This is the stage when a child is striving for independence. Parents (or primary caregivers) are still the primary members of the team. The major decision is to determine who gives the regular care during the day; parents, another family member, or day care. One-on-one teaching of skills and language is a necessity. The IFSP team must make decisions about whether there is exclusive home instruction, or a blend of home teaching and center based teaching. In Texas, home based programming is the most prevalent model during the 0-2 year program. At three, the choice of instructional placement is determined by an Admission, Review and Dismissal (ARD) Committee, which includes the family members, and will depend on individual needs. Children may receive instruction in a regular preschool, public school special education in a PPCD classroom, Pre-K general education, or possibly a special class for children with vision impairment.

Preschool teachers begin to be the leaders for learning development and diagnostic assessments and report to parents and therapists. It may best for the student to be placed in a regular classroom with a consulting teacher of students with visual impairments (TVI) or a special classroom, whichever is most appropriate for the child. The challenges are to select and utilize appropriate magnification when needed; focus on development of such major skills as language and story telling; stimulation of all senses; gross and fine motor activities; establishment of concepts; and encouragement of independence and responsibility.

The Certified Orientation and Mobility Specialist (COMS) teaches sensory orientation skills involved in movement, increases the scope of gross motor skills and some fine motor skills such as protective techniques. The COMS may introduce mobility devices for independent movements using push objects and later the cane.

Peers become playmates and important team members; at first they engage in parallel play, then model imitative play and other movement actions. They are actually teachers when engaging in activities such as running, hopping, skipping, and jumping. Language interaction stimulates curiosity and is a motivating force for exploration and engagement of the world beyond tactile and visual reach.

Stage 3. Kindergarten and the Primary Grades, from 5-7 years of age

This stage involves many of the same team members with addition of others as indicated. Parents, in consultation with teachers have important decisions to make in regard to placement and instructional service delivery depending upon the child's readiness for and progress in the general and VI-specific expanded core curriculum. The visual status of the child is not the only determinant in placement. One placement may be appropriate initially but depending on the progress and needs of the individual may change later. If more VI service intensity is needed, increasing local TVI time and/or short or long-term placements at a residential school might be considered.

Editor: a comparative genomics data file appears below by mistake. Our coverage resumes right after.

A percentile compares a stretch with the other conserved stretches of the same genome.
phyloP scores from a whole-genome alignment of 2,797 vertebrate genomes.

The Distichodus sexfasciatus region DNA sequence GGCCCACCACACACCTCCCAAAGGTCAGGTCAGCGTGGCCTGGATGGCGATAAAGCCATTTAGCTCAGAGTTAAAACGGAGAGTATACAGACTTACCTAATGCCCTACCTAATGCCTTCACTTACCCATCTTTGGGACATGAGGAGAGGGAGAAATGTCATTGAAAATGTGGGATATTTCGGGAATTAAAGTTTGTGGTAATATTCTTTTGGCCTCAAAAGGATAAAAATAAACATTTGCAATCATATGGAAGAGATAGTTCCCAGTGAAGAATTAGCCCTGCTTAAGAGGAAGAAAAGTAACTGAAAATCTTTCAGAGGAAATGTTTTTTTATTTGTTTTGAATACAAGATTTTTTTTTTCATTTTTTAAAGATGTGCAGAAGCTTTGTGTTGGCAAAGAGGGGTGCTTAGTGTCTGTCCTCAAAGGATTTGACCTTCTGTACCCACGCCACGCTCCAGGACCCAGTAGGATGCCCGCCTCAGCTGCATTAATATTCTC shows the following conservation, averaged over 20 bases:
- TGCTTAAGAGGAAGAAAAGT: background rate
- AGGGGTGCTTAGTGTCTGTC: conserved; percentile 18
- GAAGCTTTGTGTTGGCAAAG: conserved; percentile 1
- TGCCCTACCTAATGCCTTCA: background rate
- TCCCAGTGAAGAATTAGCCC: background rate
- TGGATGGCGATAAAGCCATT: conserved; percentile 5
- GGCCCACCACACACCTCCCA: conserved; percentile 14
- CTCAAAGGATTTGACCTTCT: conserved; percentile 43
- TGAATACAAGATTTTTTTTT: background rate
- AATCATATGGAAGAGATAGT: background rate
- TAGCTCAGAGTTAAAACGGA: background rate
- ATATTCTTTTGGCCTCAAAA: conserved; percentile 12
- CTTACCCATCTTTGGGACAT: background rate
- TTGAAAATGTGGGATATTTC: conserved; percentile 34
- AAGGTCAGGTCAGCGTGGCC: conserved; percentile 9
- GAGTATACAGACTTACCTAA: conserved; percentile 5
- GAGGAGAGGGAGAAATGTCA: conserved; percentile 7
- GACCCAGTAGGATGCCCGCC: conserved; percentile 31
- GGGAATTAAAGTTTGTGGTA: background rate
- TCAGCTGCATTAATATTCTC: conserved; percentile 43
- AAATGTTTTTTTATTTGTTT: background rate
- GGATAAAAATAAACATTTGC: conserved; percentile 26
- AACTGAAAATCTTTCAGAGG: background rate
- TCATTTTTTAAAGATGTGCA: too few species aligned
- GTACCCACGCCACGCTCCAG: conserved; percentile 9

At home, the parents are challenged to encourage more independence in personal and home activities. Play opportunities with peers are especially critical as is time with parents to talk about incidents of the day. Children often have questions and they should be encouraged to talk freely about them and to receive open and candid answers. They need to know exactly what their visual condition is and be able to explain it to peers and teachers. If they use special devices they should explain how they are helping them do their work (and let others experiment with the device). Children can learn to express their visual needs and ask for help graciously when needed but politely refuse offers of help when not needed.

The TVI works closely with the instructional and assessment staff to assess visual, auditory, tactual concepts; evaluate fine and gross motor coordination; evaluate receptive and expressive language; and note any sensory preferences and their efficiency. The Educational Diagnostician is part of the team to develop educational and cognitive measures as indicated, and share assessment data with parents and teachers to develop the individualized educational program (IEP).

Teachers, TVIs, and parents are in constant communication regarding placement options and educational plans. Special skills may be a part of the school day or scheduled after school or on weekends.